Mr. Smith’s vision came back to him, easing from a brilliant yellow-white to the dull antiseptic tones of the hospital.
“Hmmmm.  Sparkly,” he said.
“You see that, sir?” the orderly said.  “He’s talking.”
“Yes, I hear it, Jimmy.  I’m not deaf,” said the important looking man standing next to the orderly.
“Well, what should we do?”
WeI have to make a phone call,” said the important looking man.  He enjoyed injecting his speech with italicized words.  It made him feel intellectually superior.  “You will do your job.  Which I believe involves changing this man’s urine stained clothing. That’s what we pay you for, is it not?”
The orderly sighed.  “You know what…  I get minimum wage–”
“Which means you’re probably overpaid.”
“Look I–”
“Am no longer necessary,” said the important looking man as he turned and walked out of the room.
Jimmy yelled, tossed his name badge into Mr. Smith’s lap, and stormed off.  He returned a few moments later, picked up his badge, and wheeled Mr. Smith away.
“Pee pee pants.  Pee pee pants!” said Mr. Smith.
“Yeah.  I got it.  And you can stew in them for all I care.”

The small, spherical button on her office phone was blinking.  It never blinked.  Perhaps something was wrong with it.  She would have to call tech support.  Maybe they’d send out that cute techie again.
The phone chirped.  It was an impatient sort of noise, and familiar; occurring whenever she left someone on hold for too long.  She looked at the phone, puzzled.  Then she shrugged and pushed the spherical button.  To her surprise it depressed.  She was so enchanted at her cleverness that she nearly forgot announce her greeting.
“Incorporated Business Corporation Incorporated.”
“The bull is at the china shop,” a distorted, growling voice said from the other end of the phone line.
“I’m sorry sir, what was that?”
“The bull is at the china shop.”
“I don’t understand.  How may I direct your call?”
“Just tell him.”
“Who?  The boss.”
“And tell him what?  That thing about the bull and the china shop?”
“Now was the bull in the china shop because that’s how that saying actually goes?”
At the shop.”
“The one in China?”
“No.  Not in China.”
“Then where?”
“Nowhere, just a china shop.”
“Hmmm.  Maybe you should start over.”
“Damn it to hell!”
“Ooooh.  Is Satan involved then?”
She shrugged, pressed another, more familiar button on her phone and said, “Sir?  That marble looking button on my phone blinked and I spoke to a spooky voiced man who had a message for you.”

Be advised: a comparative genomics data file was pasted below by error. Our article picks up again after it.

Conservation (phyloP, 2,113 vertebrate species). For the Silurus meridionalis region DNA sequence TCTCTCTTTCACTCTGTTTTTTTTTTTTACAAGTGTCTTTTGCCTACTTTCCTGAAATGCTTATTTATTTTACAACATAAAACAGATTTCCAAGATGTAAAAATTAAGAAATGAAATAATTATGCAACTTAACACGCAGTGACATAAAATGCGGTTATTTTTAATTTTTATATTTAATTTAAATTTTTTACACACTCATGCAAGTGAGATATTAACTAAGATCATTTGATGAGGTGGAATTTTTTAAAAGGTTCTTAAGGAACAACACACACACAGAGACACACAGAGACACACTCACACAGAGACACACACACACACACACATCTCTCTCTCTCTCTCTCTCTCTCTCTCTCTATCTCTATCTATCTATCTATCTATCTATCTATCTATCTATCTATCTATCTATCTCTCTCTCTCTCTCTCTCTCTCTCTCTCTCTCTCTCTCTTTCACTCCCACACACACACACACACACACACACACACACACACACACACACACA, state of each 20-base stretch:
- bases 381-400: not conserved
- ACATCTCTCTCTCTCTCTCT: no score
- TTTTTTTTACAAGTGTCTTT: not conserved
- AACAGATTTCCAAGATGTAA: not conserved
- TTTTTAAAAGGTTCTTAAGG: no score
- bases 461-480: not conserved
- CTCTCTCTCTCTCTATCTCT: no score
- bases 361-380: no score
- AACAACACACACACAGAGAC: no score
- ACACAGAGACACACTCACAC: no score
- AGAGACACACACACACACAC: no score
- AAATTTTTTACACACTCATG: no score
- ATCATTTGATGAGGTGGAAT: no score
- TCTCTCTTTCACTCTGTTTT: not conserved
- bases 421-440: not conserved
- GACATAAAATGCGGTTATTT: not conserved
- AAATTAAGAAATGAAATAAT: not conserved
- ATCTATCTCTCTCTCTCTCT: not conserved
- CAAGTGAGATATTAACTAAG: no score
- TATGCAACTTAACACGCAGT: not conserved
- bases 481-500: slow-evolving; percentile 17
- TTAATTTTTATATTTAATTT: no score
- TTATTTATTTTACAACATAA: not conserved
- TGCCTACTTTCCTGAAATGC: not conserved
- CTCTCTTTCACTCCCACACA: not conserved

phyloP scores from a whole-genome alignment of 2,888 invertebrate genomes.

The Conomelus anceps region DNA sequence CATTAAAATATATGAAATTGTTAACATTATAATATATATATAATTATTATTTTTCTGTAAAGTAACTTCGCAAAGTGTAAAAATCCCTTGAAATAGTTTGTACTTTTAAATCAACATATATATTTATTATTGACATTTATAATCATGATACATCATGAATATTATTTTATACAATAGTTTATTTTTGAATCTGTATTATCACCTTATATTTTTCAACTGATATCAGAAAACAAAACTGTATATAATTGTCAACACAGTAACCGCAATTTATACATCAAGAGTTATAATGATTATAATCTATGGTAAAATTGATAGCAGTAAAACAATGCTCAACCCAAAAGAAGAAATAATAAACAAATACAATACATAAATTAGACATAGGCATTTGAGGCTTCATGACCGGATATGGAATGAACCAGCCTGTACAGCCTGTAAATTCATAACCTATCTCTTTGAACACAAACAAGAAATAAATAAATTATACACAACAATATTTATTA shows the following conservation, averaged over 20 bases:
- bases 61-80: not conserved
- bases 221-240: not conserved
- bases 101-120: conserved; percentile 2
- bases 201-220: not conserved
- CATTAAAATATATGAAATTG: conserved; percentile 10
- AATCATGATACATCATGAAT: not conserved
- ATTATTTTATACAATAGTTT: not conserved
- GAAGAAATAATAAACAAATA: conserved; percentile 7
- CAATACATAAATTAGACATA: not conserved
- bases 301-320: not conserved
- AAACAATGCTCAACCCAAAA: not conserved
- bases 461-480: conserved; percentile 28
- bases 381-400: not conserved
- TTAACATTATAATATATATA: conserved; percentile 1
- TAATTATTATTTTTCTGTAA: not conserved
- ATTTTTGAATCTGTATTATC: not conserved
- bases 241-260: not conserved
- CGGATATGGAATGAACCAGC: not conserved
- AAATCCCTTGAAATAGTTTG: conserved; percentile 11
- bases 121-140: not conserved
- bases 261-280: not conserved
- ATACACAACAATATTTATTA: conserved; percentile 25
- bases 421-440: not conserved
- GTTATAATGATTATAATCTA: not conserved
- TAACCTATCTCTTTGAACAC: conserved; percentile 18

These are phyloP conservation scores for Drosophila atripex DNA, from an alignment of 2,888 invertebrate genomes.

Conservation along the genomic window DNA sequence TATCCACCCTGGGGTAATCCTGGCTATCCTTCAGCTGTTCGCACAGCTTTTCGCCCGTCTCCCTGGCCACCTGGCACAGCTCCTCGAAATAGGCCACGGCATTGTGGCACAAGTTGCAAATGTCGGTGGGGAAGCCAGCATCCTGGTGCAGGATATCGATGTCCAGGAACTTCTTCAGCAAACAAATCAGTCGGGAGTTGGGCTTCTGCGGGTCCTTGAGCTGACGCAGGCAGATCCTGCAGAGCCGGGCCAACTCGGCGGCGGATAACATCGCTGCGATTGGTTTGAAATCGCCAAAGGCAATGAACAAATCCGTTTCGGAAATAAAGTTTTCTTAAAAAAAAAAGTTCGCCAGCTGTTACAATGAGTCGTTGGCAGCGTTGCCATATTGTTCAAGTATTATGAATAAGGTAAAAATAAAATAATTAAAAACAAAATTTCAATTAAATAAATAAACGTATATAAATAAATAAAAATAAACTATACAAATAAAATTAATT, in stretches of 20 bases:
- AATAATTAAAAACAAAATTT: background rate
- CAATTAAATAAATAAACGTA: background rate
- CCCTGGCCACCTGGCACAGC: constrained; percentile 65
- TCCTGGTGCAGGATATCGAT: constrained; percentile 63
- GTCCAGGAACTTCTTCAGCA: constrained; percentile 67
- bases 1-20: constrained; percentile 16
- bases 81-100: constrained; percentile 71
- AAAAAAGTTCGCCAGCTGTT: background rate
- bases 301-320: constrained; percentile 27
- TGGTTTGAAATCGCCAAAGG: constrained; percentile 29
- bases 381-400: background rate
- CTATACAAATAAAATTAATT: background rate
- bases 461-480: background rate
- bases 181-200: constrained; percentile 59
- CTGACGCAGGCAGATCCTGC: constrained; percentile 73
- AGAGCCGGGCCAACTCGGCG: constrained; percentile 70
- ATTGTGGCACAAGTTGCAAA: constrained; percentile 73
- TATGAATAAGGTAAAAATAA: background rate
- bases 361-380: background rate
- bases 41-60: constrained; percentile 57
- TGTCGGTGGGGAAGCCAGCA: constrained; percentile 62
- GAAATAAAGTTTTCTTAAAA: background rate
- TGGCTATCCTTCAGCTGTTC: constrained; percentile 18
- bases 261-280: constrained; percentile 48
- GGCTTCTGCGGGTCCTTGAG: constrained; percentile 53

“What’s the message?”
“Oh, well it was all very exiting.  The devil, who may or may not be Chinese, is concerned with the whereabouts of a bull.  Funny, I’d think a Spanish matador would be more appropriate.”
“Ms. Adams.  To preserve your position with this company it would be wise of you to state only that which the man actually said.  Are we clear?”
“Yes, sir.”
“So what did he say?”
“The first thing he said was, ‘the bull is at the china shop.’  Puzzled, I said, ‘I’m sorry sir, I–’”
“And he used the word at, correct?” said the bossman.
“Yes.  I questioned him about this as well and he–”
“Thank you Ms. Adams.”
There was a click.  Ms. Adams frowned.  Two hang ups in a row.  She shrugged and then tried to look busy.

So… The bull was back, the bossman thought.  This was not good.  Quite the opposite, in fact.  Bad, he told himself in case there was any question.  His ass puckered.  Nothing pleasant ever followed an ass pucker.  He would have to end this quickly. 
The bossman fingered the touchpad on his laptop, opened a chat window, and typed, <WTF?>
Though he loathed instant messaging, which was the corporation’s preferred method of communicating these days, he did enjoy a good abbreviated swear.
<what?> came the reply from username: subordinate1.
<the gd bull and the mf china shop> typed username: bossman.
<yeah.  oh.>
<i’ll look into it>
That was bullshit, subordinate1 already knew what was going on and the bossman knew it, but since there had been no denial of knowledge a “bs” in the reply would seem forced.  Don’t bs me, perhaps?  No, that wouldn’t do.
<you’ll tell me now> was the best he could come up with.
<well, it seems that the budget cuts at the hospital called for a reexamination of all patient care and an elimination of extraneous treatments and since no one on the staff could recall exactly why the bull was receiving daily dosages of ferdinandicil or what the medication was exactly, they eliminated it from his drug regimen>
Many parts of this reply pissed the bossman off.  Most of all was the use of the word extraneous.
<how could you let this happen?>
<not my department>
<what kind of bs answer is that?>  The bossman smiled, pleased that he’d found a way to work “bs” in after all.
<you know how this works, different divisions work independently from each other and often arrive at contradictory policy decisions, completely dicking over the other department>
Yes.  He did know this.  This was how corporate America functioned, creating wonderful areas of inefficiency to exploit.
<what is your recommendation?> the bossman typed.
<i think this is a deal breaker>
The bossman gasped.  They had worked on the china-shop-bull project for nearly a decade now.  Was it really time to step away and cut their losses?  But, were there, in fact, any losses?  He hesitated for a moment, and then, positive in his decision and confident that there was no organic was to work in another abbreviated swear, he simply typed <done>

When Dale picked up the phone a robotic voice politely asked him to hold.  His jaw flexed, grinding his teeth together.  The hold music started.  Poppy, boy-band drivel.  A grunting sound escaped through his nostrils and his eyes flared.
“Thank you for holding.  We do appreciate your patience and will be with you shortly.  Your approximate hold time is four minutes.”
Dale considered smashing the phone against the wall. Repeatedly.
After two minutes, the message repeated.  His expected hold time was now two minutes. 
Another two minutes passed.
“Thank you for holding.  I am Lisa with Type-N-Talk relay service.  May I have your name please?”
“Thank you Dale.  Would you please verify your last name for me?”